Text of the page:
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Implanted Biometric Chip Takes Wearable Tech To A New Level [Video]

Biohacker Tim Cannon inserted a biochip into his arm to monitor his bodily data and transmit it to an Android device.

Leah Gonzalez
Leah Gonzalez on November 4, 2013. @leahgonz

Tim Cannon, a biohacker nicknamed the DIY Cyborg, designed a device he called the Circadia 1.0 and had it inserted into his arm to allow him to monitor his bodily data.

The Circadia is basically a small computer that can record and transmit biometric data to any Android device. The device, which was built by Cannon with the help of Grindhouse Wetware, is open-source and allows the user to control how data is recorded and collected.

Cannon had the chip implanted into his arm by body modification enthusiasts instead of a doctor, since surgeons wouldn’t be allowed to implant anything that isn’t approved by medical authorities. The device is clearly visible under the skin and transmits data via Bluetooth or an internet connection.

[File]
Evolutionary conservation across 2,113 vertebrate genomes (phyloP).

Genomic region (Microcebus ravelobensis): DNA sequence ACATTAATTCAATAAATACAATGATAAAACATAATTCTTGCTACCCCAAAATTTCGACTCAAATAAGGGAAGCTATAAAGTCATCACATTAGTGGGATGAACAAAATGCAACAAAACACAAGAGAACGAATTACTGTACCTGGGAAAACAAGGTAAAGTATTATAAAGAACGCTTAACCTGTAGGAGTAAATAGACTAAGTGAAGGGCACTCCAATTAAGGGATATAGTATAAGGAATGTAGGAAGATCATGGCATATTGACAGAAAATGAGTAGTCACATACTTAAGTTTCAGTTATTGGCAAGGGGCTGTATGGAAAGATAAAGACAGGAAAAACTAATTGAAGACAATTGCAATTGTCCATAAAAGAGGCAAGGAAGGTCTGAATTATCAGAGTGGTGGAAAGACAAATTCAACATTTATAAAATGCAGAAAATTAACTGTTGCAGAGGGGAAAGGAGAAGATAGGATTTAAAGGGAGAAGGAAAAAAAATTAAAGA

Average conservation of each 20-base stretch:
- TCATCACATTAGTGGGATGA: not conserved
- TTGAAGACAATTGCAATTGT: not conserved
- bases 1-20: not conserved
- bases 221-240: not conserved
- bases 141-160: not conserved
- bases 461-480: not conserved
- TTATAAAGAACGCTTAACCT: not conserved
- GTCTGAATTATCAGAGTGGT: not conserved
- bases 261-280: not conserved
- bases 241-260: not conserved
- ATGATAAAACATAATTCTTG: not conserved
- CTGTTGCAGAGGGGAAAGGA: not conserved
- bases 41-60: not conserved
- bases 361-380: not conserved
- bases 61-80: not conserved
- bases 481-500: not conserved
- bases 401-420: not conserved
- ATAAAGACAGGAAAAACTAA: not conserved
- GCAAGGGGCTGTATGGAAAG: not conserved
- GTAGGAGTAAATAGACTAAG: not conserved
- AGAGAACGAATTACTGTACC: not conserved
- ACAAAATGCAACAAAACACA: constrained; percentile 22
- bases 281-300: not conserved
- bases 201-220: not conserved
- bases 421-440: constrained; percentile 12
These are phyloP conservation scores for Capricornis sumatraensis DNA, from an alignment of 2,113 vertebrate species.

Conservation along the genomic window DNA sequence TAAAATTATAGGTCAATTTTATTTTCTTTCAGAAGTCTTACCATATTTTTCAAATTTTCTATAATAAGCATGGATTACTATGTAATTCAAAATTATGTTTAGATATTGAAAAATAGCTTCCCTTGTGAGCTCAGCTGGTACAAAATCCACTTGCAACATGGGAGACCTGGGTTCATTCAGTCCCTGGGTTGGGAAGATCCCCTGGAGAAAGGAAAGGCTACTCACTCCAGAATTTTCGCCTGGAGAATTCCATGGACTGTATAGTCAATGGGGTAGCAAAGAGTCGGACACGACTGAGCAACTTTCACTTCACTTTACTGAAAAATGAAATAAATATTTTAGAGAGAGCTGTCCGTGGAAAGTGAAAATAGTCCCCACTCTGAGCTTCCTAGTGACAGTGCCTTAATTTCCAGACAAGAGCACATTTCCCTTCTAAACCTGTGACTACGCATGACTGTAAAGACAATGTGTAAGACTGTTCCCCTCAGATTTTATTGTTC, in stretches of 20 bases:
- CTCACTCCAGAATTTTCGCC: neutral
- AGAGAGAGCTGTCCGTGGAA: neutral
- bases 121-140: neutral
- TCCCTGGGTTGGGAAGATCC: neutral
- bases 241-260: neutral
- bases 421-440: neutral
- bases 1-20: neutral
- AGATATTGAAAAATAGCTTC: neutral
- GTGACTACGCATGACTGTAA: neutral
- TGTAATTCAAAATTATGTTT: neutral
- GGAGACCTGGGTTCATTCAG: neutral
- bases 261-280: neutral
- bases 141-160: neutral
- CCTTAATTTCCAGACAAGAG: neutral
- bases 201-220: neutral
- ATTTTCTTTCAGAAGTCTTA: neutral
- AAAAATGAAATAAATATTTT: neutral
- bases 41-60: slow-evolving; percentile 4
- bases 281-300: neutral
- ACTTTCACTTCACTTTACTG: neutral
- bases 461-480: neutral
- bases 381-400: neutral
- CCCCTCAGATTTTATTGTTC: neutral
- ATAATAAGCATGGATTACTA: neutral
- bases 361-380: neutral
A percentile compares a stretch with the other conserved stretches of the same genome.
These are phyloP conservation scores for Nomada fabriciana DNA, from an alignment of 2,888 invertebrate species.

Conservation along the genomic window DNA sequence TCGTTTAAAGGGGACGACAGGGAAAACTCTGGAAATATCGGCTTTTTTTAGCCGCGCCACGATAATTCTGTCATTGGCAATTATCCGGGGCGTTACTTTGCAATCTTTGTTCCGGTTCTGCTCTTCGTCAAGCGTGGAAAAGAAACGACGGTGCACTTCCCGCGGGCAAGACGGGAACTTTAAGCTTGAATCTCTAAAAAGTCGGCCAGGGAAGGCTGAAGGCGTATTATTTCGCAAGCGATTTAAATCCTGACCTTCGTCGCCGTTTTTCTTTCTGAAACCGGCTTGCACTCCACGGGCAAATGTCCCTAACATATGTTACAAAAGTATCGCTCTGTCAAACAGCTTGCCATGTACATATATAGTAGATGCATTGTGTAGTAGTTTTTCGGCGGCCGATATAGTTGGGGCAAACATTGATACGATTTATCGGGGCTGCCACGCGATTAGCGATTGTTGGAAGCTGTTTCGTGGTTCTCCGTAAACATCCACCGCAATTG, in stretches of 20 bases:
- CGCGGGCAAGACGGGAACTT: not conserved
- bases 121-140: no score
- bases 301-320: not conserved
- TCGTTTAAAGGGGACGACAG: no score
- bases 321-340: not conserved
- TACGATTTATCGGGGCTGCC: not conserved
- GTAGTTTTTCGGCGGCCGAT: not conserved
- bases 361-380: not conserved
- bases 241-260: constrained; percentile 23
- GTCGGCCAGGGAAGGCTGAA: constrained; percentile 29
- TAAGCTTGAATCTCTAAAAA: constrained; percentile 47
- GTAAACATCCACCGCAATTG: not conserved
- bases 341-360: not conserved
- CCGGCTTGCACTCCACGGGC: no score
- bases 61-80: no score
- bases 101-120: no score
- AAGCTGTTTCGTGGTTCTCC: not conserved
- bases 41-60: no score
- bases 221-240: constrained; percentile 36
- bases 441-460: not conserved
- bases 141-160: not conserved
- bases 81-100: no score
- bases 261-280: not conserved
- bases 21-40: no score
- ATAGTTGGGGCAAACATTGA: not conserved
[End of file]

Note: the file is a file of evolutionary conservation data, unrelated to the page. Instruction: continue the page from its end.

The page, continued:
Tim-Cannon-Circadia-3 Tim-Cannon-Circadia-1

In an article on Motherboard, Cannon shared his thoughts on biometric implants and shared his experience with the Circadia.

I think that our environment should listen more accurately und more intuitively to what’s happening in our body. So if, for example, I’ve had a stressful day, the Circadia will communicate that to my house and will prepare a nice relaxing atmosphere for when I get home: dim the lights, let in a hot bath.

Watch the video report by Motherboard below for more. The second video shows Cannon giving an update on the device.

Motherboard

Images via Motherboard

Thinking...